Russ Harvey Consulting - Computer and Internet Services

Email Troubleshooting

Import/Export | winmail.dat | Outlook | Mac Mail | IMAP Issues | Gmail

Email tips and troubleshooting.

Dealing with Email Issues

If you have issues connecting with the Internet generally, you'll be unable to send or receive email. See Internet Connection Issues for troubleshooting tips.

See Computer Basics & Terminology for help with technical terms.

Email Security Issues

Email remains one of the most important forms of communications today. It is convenient and is now available “on the go” via your smart phone.

However, you don't want to jeopardize your mail, your security or trade your privacy for ease-of-use.

Obsolete Email Programs Dangerous

Do NOT use obsolete email programs like Windows Live Mail, Outlook Express or Eudora.

Security Protocols

Traditionally, email programs logged onto unsecured ports using only the user name and password for security, but later evolved to use other security measures to ensure the safe access to email on the server, particularly when sending mail.

Secure SSL/TLS Recommended

TLS encrypts data such as your username and password for delivery over the Internet to maintain security and privacy.

SSL is not as secure as TLS but provides better protection than using unsecured connections.

Secure SSL/TLS settings using dedicated ports (such as IMAP on Port 993 or POP3 on Port 995) are recommended rather than Non-SSL settings on regular ports (IMAP on Port 143 or POP3 on Port 110).

Your ISP and/or email provider will have documentation on which of these protocols are available to you. Use the most secure protocol supported by the server and your email program.

Using HTTPS is strongly recommended for your webmail service, particularly where you're sharing public WiFi like in a coffee shop.

Program Vulnerabilities

Email programs have a number of recognized vulnerabilities which will depend upon the program and the platform (operating system) you are running it on. Those that wish to avoid spam (unsolicited junk email) should avoid software with these challenges.

Internet Explorer for Viewing Messages

Some Windows email programs use Internet Explorer components for displaying images and HTML (styled) messages. These programs are subject to the same vulnerabilities that Internet Explorer has.

Remote Images

If a remote image (one not attached to the email, but downloaded from the sender's server) is automatically displayed you risk the fact that the sender might be tracking whether the image is downloaded to your computer.

Some spammers use an identifiable image to determine which users actually open the mail in order to verify whether an email address is valid and if the message is read.

More recent email programs such as The Bat! and Thunderbird disable the downloading of images by default to protect you from this risk.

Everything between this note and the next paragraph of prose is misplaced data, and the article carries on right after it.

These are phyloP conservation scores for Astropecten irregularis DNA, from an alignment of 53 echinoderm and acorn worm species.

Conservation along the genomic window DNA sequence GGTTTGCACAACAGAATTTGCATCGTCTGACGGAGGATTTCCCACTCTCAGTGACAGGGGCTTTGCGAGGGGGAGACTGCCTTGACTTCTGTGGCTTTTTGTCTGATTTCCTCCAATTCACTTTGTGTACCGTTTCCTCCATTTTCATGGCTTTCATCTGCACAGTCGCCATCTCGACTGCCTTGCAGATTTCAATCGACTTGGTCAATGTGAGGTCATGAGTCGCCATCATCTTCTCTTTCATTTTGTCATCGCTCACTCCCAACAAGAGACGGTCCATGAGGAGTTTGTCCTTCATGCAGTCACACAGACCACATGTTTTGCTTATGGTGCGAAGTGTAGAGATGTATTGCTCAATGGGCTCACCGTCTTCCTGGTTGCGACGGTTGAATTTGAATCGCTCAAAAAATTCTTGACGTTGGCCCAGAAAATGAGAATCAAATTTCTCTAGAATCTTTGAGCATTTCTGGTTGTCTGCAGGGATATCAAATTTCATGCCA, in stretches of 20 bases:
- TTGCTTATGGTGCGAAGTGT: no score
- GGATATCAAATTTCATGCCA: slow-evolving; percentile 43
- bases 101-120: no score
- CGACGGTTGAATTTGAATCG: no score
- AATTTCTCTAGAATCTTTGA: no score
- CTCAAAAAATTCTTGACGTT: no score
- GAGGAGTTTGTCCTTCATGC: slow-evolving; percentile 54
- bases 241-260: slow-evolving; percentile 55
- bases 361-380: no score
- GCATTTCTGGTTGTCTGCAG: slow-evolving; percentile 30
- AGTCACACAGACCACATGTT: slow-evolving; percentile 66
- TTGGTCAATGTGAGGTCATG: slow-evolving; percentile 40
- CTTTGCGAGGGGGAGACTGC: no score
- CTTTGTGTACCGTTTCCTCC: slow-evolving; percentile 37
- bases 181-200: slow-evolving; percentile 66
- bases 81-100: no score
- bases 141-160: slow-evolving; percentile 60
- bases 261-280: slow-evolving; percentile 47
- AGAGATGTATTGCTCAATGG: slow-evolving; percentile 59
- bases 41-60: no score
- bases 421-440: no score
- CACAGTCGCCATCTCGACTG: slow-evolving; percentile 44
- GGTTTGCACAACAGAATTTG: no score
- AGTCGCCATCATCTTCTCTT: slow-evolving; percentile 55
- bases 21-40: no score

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Importing/Exporting Mail, Contacts & Settings

When changing email programs, you'll want to import the mail, contacts and settings from the old program to the new one.

Many programs will import this information from the most common current programs and even a few of the older ones.

  • Thunderbird can natively import/export address books, mail and settings in a number of formats.
  • Pocomail and Barca can natively export address books in a number of formats but only exports mail to outdated RFC822 formats so you'll need to use one of the third-party programs. See Exporting PocoMail's Mail, Contacts and Settings.
  • The Bat! imports and exports email messages in .MSG, .EML and UNIX mailbox formats and now supports Exchange Web Services (EWS) protocol. See Moving to The Bat! for help moving from Pocomail.
  • Outlook see Outlook Resources for help in importing/exporting with Outlook.
  • Outlook Express see Exporting From Outlook Express.

Third-Party Import/Export Programs

However, many (like Pocomail and Barca) might need an intermediary program when moving to a more recent email client.

These programs match the format of the data from program you're exporting from and convert it to the one you're importing this information into.

  • Aid4Mail MBOX Converter (free edition) converts mbox-type mailboxes to EML files.
  • Aid4Mail (from US$19.95) is an easy-to-use migration tool that can also archive mail.

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Dealing with "winmail.dat" Attachments

If you receive a message with an attached file called winmail.dat you probably will be unable to open it.

Invisible to Outlook Users

The winmail.dat is invisible to users of Outlook and Outlook Express, so such users may not know what you are referring to when you mention it to them.

Other email clients, like Thunderbird, Pocomail, or webmail programs can all send enhanced HTML-based email without any problems for the recipient. This issue is specific to Microsoft's email clients.